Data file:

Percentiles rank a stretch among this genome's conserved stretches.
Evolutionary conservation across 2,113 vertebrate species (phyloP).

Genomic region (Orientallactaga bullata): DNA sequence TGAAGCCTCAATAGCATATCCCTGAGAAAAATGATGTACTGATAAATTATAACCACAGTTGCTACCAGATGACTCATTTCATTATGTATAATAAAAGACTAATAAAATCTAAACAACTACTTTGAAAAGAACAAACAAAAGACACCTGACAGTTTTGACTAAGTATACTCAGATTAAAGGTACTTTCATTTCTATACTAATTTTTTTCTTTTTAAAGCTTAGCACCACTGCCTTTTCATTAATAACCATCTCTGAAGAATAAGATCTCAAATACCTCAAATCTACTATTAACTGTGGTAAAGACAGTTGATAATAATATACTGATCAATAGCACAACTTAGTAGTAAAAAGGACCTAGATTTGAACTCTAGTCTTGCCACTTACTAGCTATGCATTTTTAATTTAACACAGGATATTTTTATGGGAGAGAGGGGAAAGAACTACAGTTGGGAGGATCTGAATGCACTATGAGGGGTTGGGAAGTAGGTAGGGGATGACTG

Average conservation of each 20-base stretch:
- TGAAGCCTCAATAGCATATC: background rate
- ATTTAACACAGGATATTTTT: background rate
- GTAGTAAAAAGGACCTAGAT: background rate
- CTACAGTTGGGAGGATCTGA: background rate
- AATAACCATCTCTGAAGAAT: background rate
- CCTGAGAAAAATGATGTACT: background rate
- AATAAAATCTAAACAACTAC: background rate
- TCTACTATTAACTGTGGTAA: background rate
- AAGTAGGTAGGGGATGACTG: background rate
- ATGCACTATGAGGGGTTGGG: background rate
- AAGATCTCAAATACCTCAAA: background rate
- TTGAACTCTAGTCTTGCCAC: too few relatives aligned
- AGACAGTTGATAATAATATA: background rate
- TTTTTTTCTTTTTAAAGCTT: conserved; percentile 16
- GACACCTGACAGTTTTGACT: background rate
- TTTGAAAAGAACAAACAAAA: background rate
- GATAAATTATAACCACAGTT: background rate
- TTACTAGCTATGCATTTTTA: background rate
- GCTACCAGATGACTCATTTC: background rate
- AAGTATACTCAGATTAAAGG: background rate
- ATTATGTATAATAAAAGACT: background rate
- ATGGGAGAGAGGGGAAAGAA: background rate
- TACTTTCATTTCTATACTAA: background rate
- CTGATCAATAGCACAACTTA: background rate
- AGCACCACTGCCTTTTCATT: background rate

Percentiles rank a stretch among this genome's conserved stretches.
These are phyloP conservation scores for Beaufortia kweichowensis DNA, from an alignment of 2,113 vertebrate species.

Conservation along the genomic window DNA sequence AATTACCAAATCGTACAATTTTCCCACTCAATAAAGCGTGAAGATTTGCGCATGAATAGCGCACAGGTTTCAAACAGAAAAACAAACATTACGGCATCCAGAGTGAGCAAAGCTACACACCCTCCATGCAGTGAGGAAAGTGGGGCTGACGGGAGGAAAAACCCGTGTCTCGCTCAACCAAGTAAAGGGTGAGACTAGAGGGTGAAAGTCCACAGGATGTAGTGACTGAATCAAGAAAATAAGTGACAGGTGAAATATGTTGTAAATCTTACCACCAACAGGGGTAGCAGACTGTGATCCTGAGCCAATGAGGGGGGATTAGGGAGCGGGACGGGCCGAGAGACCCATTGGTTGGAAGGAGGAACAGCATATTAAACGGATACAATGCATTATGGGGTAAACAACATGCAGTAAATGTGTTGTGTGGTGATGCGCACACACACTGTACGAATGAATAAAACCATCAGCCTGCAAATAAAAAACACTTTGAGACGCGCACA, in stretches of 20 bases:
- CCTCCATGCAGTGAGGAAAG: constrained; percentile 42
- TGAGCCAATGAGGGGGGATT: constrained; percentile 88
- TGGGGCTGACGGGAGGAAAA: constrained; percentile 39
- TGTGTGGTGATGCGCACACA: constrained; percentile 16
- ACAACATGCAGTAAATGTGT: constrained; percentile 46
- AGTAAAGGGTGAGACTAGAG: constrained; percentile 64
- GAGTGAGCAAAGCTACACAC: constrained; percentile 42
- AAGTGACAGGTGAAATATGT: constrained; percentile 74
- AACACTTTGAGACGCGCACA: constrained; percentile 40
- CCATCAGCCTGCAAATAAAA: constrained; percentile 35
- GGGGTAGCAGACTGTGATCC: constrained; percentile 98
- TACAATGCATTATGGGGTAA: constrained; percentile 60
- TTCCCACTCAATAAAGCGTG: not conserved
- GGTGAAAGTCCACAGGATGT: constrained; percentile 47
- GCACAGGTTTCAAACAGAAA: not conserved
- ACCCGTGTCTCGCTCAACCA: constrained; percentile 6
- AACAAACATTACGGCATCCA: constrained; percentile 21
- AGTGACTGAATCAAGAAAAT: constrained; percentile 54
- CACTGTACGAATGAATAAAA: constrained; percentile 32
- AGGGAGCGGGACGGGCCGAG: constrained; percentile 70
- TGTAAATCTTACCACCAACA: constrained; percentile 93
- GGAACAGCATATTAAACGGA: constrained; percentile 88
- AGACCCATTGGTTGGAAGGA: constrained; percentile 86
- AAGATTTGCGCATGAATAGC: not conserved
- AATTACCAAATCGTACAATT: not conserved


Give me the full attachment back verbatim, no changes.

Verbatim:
Percentiles rank a stretch among this genome's conserved stretches.
Evolutionary conservation across 2,113 vertebrate species (phyloP).

Genomic region (Orientallactaga bullata): DNA sequence TGAAGCCTCAATAGCATATCCCTGAGAAAAATGATGTACTGATAAATTATAACCACAGTTGCTACCAGATGACTCATTTCATTATGTATAATAAAAGACTAATAAAATCTAAACAACTACTTTGAAAAGAACAAACAAAAGACACCTGACAGTTTTGACTAAGTATACTCAGATTAAAGGTACTTTCATTTCTATACTAATTTTTTTCTTTTTAAAGCTTAGCACCACTGCCTTTTCATTAATAACCATCTCTGAAGAATAAGATCTCAAATACCTCAAATCTACTATTAACTGTGGTAAAGACAGTTGATAATAATATACTGATCAATAGCACAACTTAGTAGTAAAAAGGACCTAGATTTGAACTCTAGTCTTGCCACTTACTAGCTATGCATTTTTAATTTAACACAGGATATTTTTATGGGAGAGAGGGGAAAGAACTACAGTTGGGAGGATCTGAATGCACTATGAGGGGTTGGGAAGTAGGTAGGGGATGACTG

Average conservation of each 20-base stretch:
- TGAAGCCTCAATAGCATATC: background rate
- ATTTAACACAGGATATTTTT: background rate
- GTAGTAAAAAGGACCTAGAT: background rate
- CTACAGTTGGGAGGATCTGA: background rate
- AATAACCATCTCTGAAGAAT: background rate
- CCTGAGAAAAATGATGTACT: background rate
- AATAAAATCTAAACAACTAC: background rate
- TCTACTATTAACTGTGGTAA: background rate
- AAGTAGGTAGGGGATGACTG: background rate
- ATGCACTATGAGGGGTTGGG: background rate
- AAGATCTCAAATACCTCAAA: background rate
- TTGAACTCTAGTCTTGCCAC: too few relatives aligned
- AGACAGTTGATAATAATATA: background rate
- TTTTTTTCTTTTTAAAGCTT: conserved; percentile 16
- GACACCTGACAGTTTTGACT: background rate
- TTTGAAAAGAACAAACAAAA: background rate
- GATAAATTATAACCACAGTT: background rate
- TTACTAGCTATGCATTTTTA: background rate
- GCTACCAGATGACTCATTTC: background rate
- AAGTATACTCAGATTAAAGG: background rate
- ATTATGTATAATAAAAGACT: background rate
- ATGGGAGAGAGGGGAAAGAA: background rate
- TACTTTCATTTCTATACTAA: background rate
- CTGATCAATAGCACAACTTA: background rate
- AGCACCACTGCCTTTTCATT: background rate

Percentiles rank a stretch among this genome's conserved stretches.
These are phyloP conservation scores for Beaufortia kweichowensis DNA, from an alignment of 2,113 vertebrate species.

Conservation along the genomic window DNA sequence AATTACCAAATCGTACAATTTTCCCACTCAATAAAGCGTGAAGATTTGCGCATGAATAGCGCACAGGTTTCAAACAGAAAAACAAACATTACGGCATCCAGAGTGAGCAAAGCTACACACCCTCCATGCAGTGAGGAAAGTGGGGCTGACGGGAGGAAAAACCCGTGTCTCGCTCAACCAAGTAAAGGGTGAGACTAGAGGGTGAAAGTCCACAGGATGTAGTGACTGAATCAAGAAAATAAGTGACAGGTGAAATATGTTGTAAATCTTACCACCAACAGGGGTAGCAGACTGTGATCCTGAGCCAATGAGGGGGGATTAGGGAGCGGGACGGGCCGAGAGACCCATTGGTTGGAAGGAGGAACAGCATATTAAACGGATACAATGCATTATGGGGTAAACAACATGCAGTAAATGTGTTGTGTGGTGATGCGCACACACACTGTACGAATGAATAAAACCATCAGCCTGCAAATAAAAAACACTTTGAGACGCGCACA, in stretches of 20 bases:
- CCTCCATGCAGTGAGGAAAG: constrained; percentile 42
- TGAGCCAATGAGGGGGGATT: constrained; percentile 88
- TGGGGCTGACGGGAGGAAAA: constrained; percentile 39
- TGTGTGGTGATGCGCACACA: constrained; percentile 16
- ACAACATGCAGTAAATGTGT: constrained; percentile 46
- AGTAAAGGGTGAGACTAGAG: constrained; percentile 64
- GAGTGAGCAAAGCTACACAC: constrained; percentile 42
- AAGTGACAGGTGAAATATGT: constrained; percentile 74
- AACACTTTGAGACGCGCACA: constrained; percentile 40
- CCATCAGCCTGCAAATAAAA: constrained; percentile 35
- GGGGTAGCAGACTGTGATCC: constrained; percentile 98
- TACAATGCATTATGGGGTAA: constrained; percentile 60
- TTCCCACTCAATAAAGCGTG: not conserved
- GGTGAAAGTCCACAGGATGT: constrained; percentile 47
- GCACAGGTTTCAAACAGAAA: not conserved
- ACCCGTGTCTCGCTCAACCA: constrained; percentile 6
- AACAAACATTACGGCATCCA: constrained; percentile 21
- AGTGACTGAATCAAGAAAAT: constrained; percentile 54
- CACTGTACGAATGAATAAAA: constrained; percentile 32
- AGGGAGCGGGACGGGCCGAG: constrained; percentile 70
- TGTAAATCTTACCACCAACA: constrained; percentile 93
- GGAACAGCATATTAAACGGA: constrained; percentile 88
- AGACCCATTGGTTGGAAGGA: constrained; percentile 86
- AAGATTTGCGCATGAATAGC: not conserved
- AATTACCAAATCGTACAATT: not conserved